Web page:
Who wouldn’t love to lose a few extra pounds? Shedding fat can help both our physical and mental health. And with so many people stuck behind a desk all day, keeping ourselves in prime condition is more important than ever if we want to stay healthy well into our later years.
Of course, losing weight is easier said than done. Adverse weather conditions, the temptation of tasty food, and the cost of paying for a gym membership all chip away at our motivation. We need some help.
Luckily, thanks to smart technology, you don’t need to pay out for an expensive personal trainer. You can invest in a set of smart scales instead.
But do they work? What features are on offer? And what are the differences between the two leading products, Nokia Body Cardio and Fitbit Aria? Keep reading to find out more.
What Are Smart Scales?
As I’ve spoken about elsewhere on the site, the bathroom is very much at the forefront of smart home technology in 2017. Companies want to know about stuff you wouldn’t even share with your nearest and dearest. Smart scales are just one part of the washroom revolution.
Smart scales have been around for a while, but it’s only in the last couple of years that they’ve really progressed into worthwhile gadgets.
In years gone by, they could tweet your weight, share your fitness progress with friends, and perform other similar “sundry” tasks. Today, they can give you a clear snapshot of many aspects of your overall health. You barely need to lift a finger (though, admittedly, the whole point of a weight loss program is to lift a few fingers!).
What Features Are Available?
Any smart scale worth its salt will be able to connect to a fitness tracker using Wi-Fi or Bluetooth. A good one might be able to read your heart rate and connect to a third-party blood pressure cuff.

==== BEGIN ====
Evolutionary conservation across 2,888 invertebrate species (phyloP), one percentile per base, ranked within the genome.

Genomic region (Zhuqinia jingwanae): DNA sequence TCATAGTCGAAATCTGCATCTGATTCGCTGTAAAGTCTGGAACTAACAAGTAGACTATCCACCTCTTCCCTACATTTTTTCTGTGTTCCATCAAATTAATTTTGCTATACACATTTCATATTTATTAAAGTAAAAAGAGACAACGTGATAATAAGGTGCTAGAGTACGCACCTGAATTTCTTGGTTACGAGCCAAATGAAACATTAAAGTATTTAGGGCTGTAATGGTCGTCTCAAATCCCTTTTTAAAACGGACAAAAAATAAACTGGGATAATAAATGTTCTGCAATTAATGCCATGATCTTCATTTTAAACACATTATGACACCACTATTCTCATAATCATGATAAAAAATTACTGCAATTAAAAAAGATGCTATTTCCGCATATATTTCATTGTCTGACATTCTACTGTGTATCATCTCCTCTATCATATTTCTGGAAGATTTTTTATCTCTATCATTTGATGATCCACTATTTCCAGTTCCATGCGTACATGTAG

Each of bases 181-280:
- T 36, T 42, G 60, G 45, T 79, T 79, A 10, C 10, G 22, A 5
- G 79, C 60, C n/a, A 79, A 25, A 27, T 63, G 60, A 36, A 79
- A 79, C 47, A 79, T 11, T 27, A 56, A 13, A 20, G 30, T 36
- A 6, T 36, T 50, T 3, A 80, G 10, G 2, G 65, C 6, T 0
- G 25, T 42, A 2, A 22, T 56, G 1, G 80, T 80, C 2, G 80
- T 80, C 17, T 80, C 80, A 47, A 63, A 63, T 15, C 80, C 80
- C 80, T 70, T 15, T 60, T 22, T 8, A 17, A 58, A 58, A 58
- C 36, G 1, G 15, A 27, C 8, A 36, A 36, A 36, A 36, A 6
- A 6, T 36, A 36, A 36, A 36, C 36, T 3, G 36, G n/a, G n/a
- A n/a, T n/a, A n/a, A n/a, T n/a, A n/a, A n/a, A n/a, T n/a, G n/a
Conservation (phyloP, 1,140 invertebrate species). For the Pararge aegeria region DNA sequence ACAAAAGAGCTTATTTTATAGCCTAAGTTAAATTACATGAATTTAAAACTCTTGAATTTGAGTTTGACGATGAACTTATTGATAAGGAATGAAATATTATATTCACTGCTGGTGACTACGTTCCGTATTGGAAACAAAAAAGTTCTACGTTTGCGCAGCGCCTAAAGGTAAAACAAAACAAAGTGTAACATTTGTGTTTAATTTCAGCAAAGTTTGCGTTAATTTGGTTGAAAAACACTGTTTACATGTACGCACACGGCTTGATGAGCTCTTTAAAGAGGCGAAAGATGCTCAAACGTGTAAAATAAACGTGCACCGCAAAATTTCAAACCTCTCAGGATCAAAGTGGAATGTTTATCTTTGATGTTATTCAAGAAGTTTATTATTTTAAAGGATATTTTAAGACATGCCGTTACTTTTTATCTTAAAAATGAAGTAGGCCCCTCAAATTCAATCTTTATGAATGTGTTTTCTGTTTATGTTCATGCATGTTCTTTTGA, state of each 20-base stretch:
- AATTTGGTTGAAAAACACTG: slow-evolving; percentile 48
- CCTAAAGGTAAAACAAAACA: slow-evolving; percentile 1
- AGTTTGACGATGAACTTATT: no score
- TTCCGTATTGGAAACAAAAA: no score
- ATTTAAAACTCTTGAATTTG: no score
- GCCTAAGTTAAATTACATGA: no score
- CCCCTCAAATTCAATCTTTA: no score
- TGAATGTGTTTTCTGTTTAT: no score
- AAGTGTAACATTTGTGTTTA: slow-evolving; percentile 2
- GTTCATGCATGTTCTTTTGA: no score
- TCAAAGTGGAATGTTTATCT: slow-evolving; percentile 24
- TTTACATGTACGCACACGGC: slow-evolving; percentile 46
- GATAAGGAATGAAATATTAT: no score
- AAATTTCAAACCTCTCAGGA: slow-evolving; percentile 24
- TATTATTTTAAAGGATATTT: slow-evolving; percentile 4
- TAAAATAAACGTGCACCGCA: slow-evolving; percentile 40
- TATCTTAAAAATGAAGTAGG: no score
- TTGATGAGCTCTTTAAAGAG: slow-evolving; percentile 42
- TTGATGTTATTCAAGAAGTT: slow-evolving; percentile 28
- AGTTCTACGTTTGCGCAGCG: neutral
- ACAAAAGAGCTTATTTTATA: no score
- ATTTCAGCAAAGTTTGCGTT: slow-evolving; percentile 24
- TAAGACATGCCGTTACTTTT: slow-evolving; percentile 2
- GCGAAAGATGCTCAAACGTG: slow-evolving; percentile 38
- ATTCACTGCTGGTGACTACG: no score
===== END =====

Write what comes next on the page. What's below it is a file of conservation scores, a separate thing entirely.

The best models will also be able to record other important metrics. They include bone density, water retention, body fat mass, body mass index, and more. Some even have a special pregnancy mode.
Importantly, they’ll also support multiple users. Each user will have their own account on the device, which can record their history accordingly. After all, you don’t want a whole row of smart scales in your bathroom for every family member. It’d be expensive and would look ridiculous.
I’ll look at some of these features in more detail later in the article.
Do Smart Scales Work?
This is the million-dollar question, isn’t it? Smart scales aren’t cheap — you’ll be lucky to find a leading product for less than $100. You don’t want to spend all that money if they don’t help your shift your tummy fat. After all, you can buy a lot of pizza with a hundred bucks.
I’ll be up front: I’ve not used either of the products. Therefore, I’m going to turn you over to our very own James Bruce. He spent a few weeks testing and reviewing the Fitbit Aria a couple of years ago:
“Tracking your weight is essential for weight loss, but tools for manually recording it can be tiresome. The Fitbit Aria Wi-Fi Smart Scale removes that effort and automates the process, and does it well. The Fitbit site that it integrates with is a competent training tool especially when combined with a Fitbit activity tracking device.”
But don’t take our word for it. Take a look at what Phil Nickinson (the man behind the thoroughly excellent Modern Dad YouTube channel) had to say about the Withings smart scales:
TL;DR: He loved it.
Note: Since June 2017, Withings products are sold under the Nokia brand name.
Nokia Body Cardio and Fitbit Aria: A Comparison